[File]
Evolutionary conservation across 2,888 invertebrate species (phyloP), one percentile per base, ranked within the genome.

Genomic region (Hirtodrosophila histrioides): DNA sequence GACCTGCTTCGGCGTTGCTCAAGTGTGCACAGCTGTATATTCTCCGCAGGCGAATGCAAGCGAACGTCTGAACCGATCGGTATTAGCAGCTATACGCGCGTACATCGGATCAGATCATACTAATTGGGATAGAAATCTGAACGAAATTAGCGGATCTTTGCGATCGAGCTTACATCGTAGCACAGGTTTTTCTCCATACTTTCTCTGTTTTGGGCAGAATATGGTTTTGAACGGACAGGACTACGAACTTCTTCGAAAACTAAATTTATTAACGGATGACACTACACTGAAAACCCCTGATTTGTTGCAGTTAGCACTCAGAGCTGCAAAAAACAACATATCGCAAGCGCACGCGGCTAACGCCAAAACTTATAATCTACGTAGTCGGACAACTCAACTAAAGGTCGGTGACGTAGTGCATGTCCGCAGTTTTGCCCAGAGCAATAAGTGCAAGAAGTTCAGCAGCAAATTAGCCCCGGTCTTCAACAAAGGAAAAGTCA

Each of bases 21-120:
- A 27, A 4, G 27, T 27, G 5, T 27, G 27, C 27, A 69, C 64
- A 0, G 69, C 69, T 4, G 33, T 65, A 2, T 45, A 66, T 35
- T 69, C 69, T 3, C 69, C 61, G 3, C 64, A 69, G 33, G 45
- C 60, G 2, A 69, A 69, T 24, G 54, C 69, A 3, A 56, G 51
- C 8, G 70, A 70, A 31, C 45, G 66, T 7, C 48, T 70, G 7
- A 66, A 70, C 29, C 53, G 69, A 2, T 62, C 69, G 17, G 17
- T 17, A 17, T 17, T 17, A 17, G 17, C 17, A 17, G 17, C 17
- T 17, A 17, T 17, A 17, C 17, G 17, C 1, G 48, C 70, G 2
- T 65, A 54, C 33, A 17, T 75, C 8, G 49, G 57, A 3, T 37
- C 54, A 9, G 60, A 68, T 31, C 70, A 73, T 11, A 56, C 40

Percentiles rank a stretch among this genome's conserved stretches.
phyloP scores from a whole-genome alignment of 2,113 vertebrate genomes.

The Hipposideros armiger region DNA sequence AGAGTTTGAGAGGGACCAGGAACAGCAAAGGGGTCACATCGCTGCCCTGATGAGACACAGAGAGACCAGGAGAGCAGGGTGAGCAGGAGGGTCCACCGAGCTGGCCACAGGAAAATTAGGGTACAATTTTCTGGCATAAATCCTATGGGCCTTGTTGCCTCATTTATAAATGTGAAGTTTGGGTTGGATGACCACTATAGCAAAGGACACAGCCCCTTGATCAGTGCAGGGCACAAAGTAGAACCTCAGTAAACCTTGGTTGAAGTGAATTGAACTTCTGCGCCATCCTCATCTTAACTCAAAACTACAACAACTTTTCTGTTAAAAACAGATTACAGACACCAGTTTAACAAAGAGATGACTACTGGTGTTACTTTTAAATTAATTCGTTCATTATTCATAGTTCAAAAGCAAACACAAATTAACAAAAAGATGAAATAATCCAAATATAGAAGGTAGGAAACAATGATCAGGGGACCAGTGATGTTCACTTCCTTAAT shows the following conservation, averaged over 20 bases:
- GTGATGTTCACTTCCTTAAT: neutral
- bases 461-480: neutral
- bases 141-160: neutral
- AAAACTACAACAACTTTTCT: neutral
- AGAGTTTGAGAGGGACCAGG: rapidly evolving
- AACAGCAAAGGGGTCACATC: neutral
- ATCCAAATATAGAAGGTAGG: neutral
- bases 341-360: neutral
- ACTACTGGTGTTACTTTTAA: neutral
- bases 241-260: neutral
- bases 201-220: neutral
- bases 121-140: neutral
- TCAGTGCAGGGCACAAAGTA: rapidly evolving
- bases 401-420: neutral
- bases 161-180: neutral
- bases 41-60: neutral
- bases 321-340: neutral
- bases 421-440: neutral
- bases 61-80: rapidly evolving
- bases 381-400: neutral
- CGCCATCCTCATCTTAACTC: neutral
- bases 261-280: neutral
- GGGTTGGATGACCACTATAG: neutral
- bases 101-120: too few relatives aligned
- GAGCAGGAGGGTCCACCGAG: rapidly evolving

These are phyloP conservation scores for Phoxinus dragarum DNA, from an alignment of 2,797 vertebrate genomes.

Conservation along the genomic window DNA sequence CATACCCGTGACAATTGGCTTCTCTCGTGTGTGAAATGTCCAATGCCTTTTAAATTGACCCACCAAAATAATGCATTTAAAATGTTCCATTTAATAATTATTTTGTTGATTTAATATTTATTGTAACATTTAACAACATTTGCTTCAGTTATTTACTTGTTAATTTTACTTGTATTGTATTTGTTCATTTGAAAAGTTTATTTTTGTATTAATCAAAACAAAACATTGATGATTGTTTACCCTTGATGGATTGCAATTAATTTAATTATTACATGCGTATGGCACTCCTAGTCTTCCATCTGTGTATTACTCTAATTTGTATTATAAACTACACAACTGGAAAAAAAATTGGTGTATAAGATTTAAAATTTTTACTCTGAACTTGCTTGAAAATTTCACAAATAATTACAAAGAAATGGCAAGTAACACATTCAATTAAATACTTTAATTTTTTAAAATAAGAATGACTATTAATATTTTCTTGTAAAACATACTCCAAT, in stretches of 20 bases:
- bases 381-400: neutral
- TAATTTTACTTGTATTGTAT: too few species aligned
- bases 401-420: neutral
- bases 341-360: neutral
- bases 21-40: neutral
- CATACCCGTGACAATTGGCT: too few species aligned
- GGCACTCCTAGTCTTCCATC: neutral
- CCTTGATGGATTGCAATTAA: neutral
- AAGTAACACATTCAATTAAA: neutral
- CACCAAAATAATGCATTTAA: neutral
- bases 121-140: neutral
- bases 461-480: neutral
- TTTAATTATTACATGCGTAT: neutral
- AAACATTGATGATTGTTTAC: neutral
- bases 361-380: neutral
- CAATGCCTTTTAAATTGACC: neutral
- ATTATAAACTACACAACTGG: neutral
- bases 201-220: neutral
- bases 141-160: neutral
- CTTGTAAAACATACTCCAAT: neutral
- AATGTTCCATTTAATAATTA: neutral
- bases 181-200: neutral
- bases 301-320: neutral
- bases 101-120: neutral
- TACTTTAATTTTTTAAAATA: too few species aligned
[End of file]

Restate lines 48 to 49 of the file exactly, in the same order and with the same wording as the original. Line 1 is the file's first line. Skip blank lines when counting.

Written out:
- bases 21-40: neutral
- CATACCCGTGACAATTGGCT: too few species aligned